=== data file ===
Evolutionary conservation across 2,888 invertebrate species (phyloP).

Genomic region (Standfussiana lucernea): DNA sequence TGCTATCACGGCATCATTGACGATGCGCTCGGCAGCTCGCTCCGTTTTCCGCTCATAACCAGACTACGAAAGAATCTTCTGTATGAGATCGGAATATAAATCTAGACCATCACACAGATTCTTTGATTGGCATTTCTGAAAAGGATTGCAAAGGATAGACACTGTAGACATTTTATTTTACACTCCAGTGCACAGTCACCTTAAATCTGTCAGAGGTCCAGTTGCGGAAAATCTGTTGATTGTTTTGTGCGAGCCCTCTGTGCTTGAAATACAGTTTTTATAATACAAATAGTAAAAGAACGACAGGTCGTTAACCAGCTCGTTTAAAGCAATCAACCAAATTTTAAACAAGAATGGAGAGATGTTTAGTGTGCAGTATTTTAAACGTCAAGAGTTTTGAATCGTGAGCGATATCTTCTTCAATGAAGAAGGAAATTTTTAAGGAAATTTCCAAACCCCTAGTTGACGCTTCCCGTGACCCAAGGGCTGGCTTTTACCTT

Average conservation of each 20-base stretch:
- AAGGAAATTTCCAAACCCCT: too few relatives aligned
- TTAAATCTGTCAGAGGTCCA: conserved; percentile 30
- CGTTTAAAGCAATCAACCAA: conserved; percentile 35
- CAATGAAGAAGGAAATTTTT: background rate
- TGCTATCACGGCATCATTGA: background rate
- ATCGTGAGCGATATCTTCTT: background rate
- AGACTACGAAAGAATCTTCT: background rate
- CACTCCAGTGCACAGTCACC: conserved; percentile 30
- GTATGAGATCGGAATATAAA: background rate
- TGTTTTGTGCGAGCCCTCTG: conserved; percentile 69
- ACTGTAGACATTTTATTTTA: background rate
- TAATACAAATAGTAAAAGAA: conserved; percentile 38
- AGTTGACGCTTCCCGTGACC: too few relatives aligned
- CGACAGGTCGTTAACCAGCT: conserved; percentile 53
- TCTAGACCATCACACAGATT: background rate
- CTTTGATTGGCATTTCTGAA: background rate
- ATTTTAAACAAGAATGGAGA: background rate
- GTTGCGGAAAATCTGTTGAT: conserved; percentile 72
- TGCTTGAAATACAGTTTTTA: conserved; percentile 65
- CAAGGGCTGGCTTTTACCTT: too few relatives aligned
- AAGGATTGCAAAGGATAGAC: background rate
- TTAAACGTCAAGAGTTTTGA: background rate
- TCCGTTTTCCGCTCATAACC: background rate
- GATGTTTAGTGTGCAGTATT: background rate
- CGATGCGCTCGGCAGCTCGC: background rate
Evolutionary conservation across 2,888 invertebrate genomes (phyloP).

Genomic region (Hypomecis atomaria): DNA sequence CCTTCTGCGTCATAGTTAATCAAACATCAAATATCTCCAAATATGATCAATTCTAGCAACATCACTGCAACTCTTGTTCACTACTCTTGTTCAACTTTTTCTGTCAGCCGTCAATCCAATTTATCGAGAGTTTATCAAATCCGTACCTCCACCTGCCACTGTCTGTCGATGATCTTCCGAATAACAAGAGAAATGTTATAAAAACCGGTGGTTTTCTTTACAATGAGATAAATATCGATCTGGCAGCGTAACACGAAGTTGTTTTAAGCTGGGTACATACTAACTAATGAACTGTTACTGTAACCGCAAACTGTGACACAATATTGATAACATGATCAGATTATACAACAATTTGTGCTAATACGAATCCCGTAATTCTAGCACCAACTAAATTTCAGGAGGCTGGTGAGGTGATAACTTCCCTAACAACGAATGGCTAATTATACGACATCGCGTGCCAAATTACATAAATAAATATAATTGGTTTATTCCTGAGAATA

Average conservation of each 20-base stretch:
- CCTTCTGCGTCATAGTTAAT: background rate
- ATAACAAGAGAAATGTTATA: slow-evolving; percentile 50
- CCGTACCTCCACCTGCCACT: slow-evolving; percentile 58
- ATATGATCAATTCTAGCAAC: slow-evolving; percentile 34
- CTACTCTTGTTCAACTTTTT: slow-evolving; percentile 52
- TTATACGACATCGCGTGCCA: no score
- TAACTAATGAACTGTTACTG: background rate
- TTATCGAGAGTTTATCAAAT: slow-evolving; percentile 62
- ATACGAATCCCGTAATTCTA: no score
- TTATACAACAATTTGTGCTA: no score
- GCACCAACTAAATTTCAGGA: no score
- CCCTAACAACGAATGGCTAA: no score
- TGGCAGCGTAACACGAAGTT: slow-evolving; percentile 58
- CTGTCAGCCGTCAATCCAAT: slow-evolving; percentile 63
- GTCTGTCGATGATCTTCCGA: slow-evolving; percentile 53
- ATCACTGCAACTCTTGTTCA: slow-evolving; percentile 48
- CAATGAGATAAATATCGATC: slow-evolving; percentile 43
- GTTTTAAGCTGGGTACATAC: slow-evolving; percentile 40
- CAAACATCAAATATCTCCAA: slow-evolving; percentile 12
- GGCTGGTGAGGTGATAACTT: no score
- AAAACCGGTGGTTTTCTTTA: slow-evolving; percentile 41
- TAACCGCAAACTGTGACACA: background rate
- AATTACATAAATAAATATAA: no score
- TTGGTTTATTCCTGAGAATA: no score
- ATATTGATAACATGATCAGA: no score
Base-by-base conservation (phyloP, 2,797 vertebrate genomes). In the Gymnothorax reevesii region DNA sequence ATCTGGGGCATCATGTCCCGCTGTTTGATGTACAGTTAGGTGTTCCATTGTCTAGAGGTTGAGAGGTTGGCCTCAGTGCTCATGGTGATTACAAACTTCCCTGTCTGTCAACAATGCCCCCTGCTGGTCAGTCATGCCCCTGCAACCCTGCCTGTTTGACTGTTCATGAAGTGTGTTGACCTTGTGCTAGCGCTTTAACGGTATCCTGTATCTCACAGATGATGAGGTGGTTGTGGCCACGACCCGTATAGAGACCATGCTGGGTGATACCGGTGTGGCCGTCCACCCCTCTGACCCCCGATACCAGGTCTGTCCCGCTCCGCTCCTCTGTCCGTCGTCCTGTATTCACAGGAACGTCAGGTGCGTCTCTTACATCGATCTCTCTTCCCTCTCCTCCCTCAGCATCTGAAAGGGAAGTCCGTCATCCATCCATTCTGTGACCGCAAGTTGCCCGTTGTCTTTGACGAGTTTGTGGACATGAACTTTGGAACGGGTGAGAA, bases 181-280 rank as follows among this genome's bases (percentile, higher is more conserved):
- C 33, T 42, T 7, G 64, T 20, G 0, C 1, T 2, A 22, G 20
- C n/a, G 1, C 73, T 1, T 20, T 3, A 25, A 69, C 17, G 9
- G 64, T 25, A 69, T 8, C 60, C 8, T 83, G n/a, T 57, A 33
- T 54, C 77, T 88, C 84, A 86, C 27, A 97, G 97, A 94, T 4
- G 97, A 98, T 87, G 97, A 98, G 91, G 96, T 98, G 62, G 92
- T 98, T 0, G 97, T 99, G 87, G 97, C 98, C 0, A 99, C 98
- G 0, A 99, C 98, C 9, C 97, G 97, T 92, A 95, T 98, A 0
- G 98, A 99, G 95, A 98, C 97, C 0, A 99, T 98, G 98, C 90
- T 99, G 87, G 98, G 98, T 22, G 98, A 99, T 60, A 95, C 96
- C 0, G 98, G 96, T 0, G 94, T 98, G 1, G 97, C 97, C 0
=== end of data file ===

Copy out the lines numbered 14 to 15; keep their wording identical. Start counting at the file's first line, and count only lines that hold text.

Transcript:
- ACTGTAGACATTTTATTTTA: background rate
- TAATACAAATAGTAAAAGAA: conserved; percentile 38